The physical benefits of exercise in elderly people are well-established. More recently, investigators have examined the benefits of exercise on the mental health of elderly people. A new study suggests that aerobically fit individuals tend to perform better on measures of the mind.
Building on evidence that many heart-healthy habits do the brain good, a study of 84 men and women (aged 50-77) with clinical depression were randomly assigned exercise plans for a period of four months. Investigators found that four months of regular aerobic exercise appeared to sharpen study participants’ memory and certain other mental abilities. This finding suggests exercise could counter the mental decline that comes with aging, according to the report.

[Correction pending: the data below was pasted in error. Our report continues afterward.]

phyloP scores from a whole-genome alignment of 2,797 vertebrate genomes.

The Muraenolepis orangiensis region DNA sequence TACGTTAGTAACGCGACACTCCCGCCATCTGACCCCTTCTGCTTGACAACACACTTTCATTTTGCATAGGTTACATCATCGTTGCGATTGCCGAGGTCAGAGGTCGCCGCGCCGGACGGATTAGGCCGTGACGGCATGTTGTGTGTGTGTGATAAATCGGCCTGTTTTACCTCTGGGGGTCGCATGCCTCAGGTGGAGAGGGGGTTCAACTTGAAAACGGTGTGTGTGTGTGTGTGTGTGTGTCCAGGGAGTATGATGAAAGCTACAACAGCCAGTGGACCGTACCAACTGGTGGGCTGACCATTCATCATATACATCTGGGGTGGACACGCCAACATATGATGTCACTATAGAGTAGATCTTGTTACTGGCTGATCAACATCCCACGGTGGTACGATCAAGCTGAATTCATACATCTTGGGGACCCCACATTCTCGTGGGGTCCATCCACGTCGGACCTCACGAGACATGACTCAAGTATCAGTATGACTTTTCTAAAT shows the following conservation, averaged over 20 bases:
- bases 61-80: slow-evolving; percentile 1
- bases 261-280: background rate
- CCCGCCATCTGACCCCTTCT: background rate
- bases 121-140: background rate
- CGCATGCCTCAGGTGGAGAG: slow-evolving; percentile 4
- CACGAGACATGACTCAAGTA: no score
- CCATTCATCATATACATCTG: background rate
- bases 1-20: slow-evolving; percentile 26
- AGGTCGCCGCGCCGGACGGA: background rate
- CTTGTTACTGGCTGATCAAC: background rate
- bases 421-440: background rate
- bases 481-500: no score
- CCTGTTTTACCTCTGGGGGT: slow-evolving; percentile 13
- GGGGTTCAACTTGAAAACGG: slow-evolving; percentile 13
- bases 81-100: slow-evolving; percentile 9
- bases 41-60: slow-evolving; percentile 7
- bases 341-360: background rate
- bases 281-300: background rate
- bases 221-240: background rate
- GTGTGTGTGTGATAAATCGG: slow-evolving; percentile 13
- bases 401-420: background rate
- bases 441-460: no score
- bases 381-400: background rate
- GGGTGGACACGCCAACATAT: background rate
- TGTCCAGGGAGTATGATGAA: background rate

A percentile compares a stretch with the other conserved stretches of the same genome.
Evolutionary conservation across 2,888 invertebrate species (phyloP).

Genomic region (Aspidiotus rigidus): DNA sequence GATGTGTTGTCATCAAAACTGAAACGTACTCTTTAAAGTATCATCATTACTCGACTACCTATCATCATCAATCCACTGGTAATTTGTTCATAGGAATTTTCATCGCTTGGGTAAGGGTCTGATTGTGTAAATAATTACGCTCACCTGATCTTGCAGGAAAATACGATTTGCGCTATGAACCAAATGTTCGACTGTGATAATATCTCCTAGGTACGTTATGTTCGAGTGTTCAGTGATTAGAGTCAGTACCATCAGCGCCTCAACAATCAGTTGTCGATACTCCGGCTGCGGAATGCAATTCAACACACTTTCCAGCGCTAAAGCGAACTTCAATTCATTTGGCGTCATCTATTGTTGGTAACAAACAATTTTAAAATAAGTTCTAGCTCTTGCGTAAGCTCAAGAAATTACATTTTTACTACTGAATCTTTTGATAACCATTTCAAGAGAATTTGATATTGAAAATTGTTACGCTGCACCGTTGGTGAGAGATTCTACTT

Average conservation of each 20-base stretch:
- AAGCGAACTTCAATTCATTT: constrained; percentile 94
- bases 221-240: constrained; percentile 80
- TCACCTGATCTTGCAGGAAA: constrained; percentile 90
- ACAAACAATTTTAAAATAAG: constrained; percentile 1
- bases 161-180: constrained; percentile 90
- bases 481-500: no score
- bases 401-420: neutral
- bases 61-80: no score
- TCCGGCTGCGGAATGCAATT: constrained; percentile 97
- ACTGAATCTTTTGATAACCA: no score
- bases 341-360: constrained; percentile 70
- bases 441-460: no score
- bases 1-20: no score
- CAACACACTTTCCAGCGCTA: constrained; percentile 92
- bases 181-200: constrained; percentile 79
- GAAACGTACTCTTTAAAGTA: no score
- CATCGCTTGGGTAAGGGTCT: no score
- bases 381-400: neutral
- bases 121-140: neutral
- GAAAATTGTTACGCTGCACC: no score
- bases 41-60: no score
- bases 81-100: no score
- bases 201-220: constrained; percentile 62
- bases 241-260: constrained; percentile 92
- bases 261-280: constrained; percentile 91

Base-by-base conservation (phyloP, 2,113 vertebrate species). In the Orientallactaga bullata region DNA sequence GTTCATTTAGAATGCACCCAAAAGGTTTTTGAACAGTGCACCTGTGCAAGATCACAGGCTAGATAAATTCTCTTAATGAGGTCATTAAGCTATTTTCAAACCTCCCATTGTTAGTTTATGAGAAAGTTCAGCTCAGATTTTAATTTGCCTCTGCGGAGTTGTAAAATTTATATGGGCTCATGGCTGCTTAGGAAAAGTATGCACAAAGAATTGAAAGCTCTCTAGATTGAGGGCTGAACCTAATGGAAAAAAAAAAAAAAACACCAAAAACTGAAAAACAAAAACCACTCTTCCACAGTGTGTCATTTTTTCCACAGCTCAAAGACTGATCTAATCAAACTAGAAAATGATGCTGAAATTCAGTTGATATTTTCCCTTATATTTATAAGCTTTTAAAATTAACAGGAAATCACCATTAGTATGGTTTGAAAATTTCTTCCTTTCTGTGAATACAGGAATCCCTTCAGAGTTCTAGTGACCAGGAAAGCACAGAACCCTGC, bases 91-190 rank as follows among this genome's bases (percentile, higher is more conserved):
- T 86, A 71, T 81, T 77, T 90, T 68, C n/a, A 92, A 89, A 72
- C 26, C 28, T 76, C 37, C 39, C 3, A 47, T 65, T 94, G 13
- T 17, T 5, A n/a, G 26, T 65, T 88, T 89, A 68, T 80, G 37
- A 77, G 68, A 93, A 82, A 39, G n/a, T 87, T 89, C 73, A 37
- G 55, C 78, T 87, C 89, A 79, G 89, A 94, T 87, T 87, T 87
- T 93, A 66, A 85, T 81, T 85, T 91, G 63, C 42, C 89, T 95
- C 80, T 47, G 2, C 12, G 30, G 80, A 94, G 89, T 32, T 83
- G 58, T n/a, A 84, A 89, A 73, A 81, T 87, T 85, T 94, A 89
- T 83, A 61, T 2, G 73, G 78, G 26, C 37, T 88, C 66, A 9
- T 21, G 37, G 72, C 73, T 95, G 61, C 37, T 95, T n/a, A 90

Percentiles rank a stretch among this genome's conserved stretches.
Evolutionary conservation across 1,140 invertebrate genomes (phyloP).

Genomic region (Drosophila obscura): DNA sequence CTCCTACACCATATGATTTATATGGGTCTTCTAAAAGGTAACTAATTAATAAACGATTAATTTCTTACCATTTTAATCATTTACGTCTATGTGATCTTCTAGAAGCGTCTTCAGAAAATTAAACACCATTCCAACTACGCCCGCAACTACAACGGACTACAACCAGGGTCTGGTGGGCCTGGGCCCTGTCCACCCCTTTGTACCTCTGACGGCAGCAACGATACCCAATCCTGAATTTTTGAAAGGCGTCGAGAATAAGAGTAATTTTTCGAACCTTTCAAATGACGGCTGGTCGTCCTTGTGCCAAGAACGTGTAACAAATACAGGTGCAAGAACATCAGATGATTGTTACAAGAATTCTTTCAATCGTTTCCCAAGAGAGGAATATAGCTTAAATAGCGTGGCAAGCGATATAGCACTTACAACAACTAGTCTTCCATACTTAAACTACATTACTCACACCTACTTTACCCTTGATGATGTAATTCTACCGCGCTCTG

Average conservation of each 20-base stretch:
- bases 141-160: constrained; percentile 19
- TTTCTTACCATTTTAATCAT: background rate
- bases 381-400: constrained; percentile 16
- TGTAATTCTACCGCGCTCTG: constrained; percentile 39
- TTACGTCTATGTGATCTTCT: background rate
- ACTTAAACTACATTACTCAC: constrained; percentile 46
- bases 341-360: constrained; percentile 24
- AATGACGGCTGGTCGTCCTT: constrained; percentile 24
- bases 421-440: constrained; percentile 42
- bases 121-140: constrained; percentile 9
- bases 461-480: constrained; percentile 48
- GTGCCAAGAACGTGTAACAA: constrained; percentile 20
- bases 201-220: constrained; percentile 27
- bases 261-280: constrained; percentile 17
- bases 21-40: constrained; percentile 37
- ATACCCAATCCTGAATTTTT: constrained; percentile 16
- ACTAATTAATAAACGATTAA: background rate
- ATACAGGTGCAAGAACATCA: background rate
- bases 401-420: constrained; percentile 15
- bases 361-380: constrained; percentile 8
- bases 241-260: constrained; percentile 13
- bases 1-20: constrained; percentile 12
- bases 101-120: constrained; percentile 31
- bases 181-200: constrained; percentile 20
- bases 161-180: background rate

The new findings, published in the Journal of Aging and Physical Activity, suggest that the mental health benefits of exercise go beyond depression. The researchers suggest that the implications are that exercise might be able to offset some of the mental declines that we often associate with the aging process.
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Khatri P, Blumenthal JA, Babyak MA, et al. Effects of exercise training on cognitive functioning among depressed older men and women. Journal of Aging and Physical Activity, January 2001:9, pp. 43-47.
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